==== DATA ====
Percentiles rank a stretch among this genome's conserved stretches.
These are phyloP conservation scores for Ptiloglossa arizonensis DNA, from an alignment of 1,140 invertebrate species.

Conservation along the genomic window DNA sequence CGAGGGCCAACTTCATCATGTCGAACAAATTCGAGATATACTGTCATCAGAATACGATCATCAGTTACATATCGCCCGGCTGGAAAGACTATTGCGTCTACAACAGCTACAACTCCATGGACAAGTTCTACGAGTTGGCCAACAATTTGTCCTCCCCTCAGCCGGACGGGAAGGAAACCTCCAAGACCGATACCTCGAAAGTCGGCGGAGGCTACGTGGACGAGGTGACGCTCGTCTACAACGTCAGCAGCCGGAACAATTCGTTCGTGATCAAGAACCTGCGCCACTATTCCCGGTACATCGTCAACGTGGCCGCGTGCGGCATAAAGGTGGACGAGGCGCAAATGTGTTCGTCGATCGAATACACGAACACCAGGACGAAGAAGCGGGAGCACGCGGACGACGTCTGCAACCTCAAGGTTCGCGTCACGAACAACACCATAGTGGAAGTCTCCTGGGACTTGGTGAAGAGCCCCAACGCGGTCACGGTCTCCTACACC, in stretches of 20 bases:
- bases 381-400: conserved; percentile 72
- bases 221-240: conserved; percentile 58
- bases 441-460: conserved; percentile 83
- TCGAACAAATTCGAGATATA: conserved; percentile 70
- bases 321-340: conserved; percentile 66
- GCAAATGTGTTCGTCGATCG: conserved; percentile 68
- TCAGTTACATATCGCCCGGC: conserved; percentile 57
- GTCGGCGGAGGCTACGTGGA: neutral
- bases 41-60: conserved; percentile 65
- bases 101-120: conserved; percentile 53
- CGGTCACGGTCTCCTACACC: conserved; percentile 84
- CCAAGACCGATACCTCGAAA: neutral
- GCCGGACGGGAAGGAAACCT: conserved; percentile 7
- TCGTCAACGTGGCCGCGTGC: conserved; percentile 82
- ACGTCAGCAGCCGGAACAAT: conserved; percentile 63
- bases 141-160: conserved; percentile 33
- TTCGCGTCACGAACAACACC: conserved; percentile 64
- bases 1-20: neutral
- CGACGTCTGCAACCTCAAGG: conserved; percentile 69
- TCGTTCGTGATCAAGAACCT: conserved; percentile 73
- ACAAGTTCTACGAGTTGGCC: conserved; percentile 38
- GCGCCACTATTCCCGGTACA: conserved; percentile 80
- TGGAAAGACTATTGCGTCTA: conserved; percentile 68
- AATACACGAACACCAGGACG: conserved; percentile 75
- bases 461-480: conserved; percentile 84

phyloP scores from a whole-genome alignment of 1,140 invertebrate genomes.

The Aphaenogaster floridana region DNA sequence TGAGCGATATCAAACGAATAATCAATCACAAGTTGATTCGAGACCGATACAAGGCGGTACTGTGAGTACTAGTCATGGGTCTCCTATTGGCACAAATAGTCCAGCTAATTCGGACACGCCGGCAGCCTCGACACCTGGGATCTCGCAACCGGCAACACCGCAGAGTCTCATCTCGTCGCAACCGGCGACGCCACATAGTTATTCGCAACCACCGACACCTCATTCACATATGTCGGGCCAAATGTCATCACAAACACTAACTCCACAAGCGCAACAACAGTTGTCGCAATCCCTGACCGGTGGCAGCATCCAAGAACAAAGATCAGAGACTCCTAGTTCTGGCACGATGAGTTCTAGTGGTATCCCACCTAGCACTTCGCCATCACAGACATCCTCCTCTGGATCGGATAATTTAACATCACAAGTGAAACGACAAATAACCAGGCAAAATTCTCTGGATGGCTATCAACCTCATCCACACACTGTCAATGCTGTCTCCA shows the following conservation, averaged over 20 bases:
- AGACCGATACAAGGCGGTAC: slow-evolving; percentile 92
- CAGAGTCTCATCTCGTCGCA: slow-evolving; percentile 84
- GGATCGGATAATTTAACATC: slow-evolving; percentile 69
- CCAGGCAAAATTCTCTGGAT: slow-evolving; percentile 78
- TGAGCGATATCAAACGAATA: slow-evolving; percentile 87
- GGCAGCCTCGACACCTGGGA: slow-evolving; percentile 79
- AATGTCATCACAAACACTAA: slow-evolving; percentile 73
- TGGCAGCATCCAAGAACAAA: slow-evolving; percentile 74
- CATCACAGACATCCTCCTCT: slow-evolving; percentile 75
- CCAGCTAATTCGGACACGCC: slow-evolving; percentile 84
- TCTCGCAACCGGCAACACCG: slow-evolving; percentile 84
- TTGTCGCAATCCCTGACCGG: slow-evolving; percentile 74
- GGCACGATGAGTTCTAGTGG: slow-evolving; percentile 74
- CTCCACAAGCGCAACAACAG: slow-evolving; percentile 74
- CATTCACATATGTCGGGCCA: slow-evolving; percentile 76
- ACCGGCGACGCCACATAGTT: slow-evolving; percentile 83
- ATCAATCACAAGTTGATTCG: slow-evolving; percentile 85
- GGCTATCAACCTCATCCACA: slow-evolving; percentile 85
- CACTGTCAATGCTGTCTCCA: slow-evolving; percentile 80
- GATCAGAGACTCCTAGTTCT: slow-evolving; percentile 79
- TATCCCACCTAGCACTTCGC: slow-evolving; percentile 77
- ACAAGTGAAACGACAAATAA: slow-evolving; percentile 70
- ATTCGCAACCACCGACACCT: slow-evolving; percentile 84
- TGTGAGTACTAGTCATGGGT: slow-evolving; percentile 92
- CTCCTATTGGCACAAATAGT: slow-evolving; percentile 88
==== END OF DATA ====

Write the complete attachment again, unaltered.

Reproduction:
Percentiles rank a stretch among this genome's conserved stretches.
These are phyloP conservation scores for Ptiloglossa arizonensis DNA, from an alignment of 1,140 invertebrate species.

Conservation along the genomic window DNA sequence CGAGGGCCAACTTCATCATGTCGAACAAATTCGAGATATACTGTCATCAGAATACGATCATCAGTTACATATCGCCCGGCTGGAAAGACTATTGCGTCTACAACAGCTACAACTCCATGGACAAGTTCTACGAGTTGGCCAACAATTTGTCCTCCCCTCAGCCGGACGGGAAGGAAACCTCCAAGACCGATACCTCGAAAGTCGGCGGAGGCTACGTGGACGAGGTGACGCTCGTCTACAACGTCAGCAGCCGGAACAATTCGTTCGTGATCAAGAACCTGCGCCACTATTCCCGGTACATCGTCAACGTGGCCGCGTGCGGCATAAAGGTGGACGAGGCGCAAATGTGTTCGTCGATCGAATACACGAACACCAGGACGAAGAAGCGGGAGCACGCGGACGACGTCTGCAACCTCAAGGTTCGCGTCACGAACAACACCATAGTGGAAGTCTCCTGGGACTTGGTGAAGAGCCCCAACGCGGTCACGGTCTCCTACACC, in stretches of 20 bases:
- bases 381-400: conserved; percentile 72
- bases 221-240: conserved; percentile 58
- bases 441-460: conserved; percentile 83
- TCGAACAAATTCGAGATATA: conserved; percentile 70
- bases 321-340: conserved; percentile 66
- GCAAATGTGTTCGTCGATCG: conserved; percentile 68
- TCAGTTACATATCGCCCGGC: conserved; percentile 57
- GTCGGCGGAGGCTACGTGGA: neutral
- bases 41-60: conserved; percentile 65
- bases 101-120: conserved; percentile 53
- CGGTCACGGTCTCCTACACC: conserved; percentile 84
- CCAAGACCGATACCTCGAAA: neutral
- GCCGGACGGGAAGGAAACCT: conserved; percentile 7
- TCGTCAACGTGGCCGCGTGC: conserved; percentile 82
- ACGTCAGCAGCCGGAACAAT: conserved; percentile 63
- bases 141-160: conserved; percentile 33
- TTCGCGTCACGAACAACACC: conserved; percentile 64
- bases 1-20: neutral
- CGACGTCTGCAACCTCAAGG: conserved; percentile 69
- TCGTTCGTGATCAAGAACCT: conserved; percentile 73
- ACAAGTTCTACGAGTTGGCC: conserved; percentile 38
- GCGCCACTATTCCCGGTACA: conserved; percentile 80
- TGGAAAGACTATTGCGTCTA: conserved; percentile 68
- AATACACGAACACCAGGACG: conserved; percentile 75
- bases 461-480: conserved; percentile 84

phyloP scores from a whole-genome alignment of 1,140 invertebrate genomes.

The Aphaenogaster floridana region DNA sequence TGAGCGATATCAAACGAATAATCAATCACAAGTTGATTCGAGACCGATACAAGGCGGTACTGTGAGTACTAGTCATGGGTCTCCTATTGGCACAAATAGTCCAGCTAATTCGGACACGCCGGCAGCCTCGACACCTGGGATCTCGCAACCGGCAACACCGCAGAGTCTCATCTCGTCGCAACCGGCGACGCCACATAGTTATTCGCAACCACCGACACCTCATTCACATATGTCGGGCCAAATGTCATCACAAACACTAACTCCACAAGCGCAACAACAGTTGTCGCAATCCCTGACCGGTGGCAGCATCCAAGAACAAAGATCAGAGACTCCTAGTTCTGGCACGATGAGTTCTAGTGGTATCCCACCTAGCACTTCGCCATCACAGACATCCTCCTCTGGATCGGATAATTTAACATCACAAGTGAAACGACAAATAACCAGGCAAAATTCTCTGGATGGCTATCAACCTCATCCACACACTGTCAATGCTGTCTCCA shows the following conservation, averaged over 20 bases:
- AGACCGATACAAGGCGGTAC: slow-evolving; percentile 92
- CAGAGTCTCATCTCGTCGCA: slow-evolving; percentile 84
- GGATCGGATAATTTAACATC: slow-evolving; percentile 69
- CCAGGCAAAATTCTCTGGAT: slow-evolving; percentile 78
- TGAGCGATATCAAACGAATA: slow-evolving; percentile 87
- GGCAGCCTCGACACCTGGGA: slow-evolving; percentile 79
- AATGTCATCACAAACACTAA: slow-evolving; percentile 73
- TGGCAGCATCCAAGAACAAA: slow-evolving; percentile 74
- CATCACAGACATCCTCCTCT: slow-evolving; percentile 75
- CCAGCTAATTCGGACACGCC: slow-evolving; percentile 84
- TCTCGCAACCGGCAACACCG: slow-evolving; percentile 84
- TTGTCGCAATCCCTGACCGG: slow-evolving; percentile 74
- GGCACGATGAGTTCTAGTGG: slow-evolving; percentile 74
- CTCCACAAGCGCAACAACAG: slow-evolving; percentile 74
- CATTCACATATGTCGGGCCA: slow-evolving; percentile 76
- ACCGGCGACGCCACATAGTT: slow-evolving; percentile 83
- ATCAATCACAAGTTGATTCG: slow-evolving; percentile 85
- GGCTATCAACCTCATCCACA: slow-evolving; percentile 85
- CACTGTCAATGCTGTCTCCA: slow-evolving; percentile 80
- GATCAGAGACTCCTAGTTCT: slow-evolving; percentile 79
- TATCCCACCTAGCACTTCGC: slow-evolving; percentile 77
- ACAAGTGAAACGACAAATAA: slow-evolving; percentile 70
- ATTCGCAACCACCGACACCT: slow-evolving; percentile 84
- TGTGAGTACTAGTCATGGGT: slow-evolving; percentile 92
- CTCCTATTGGCACAAATAGT: slow-evolving; percentile 88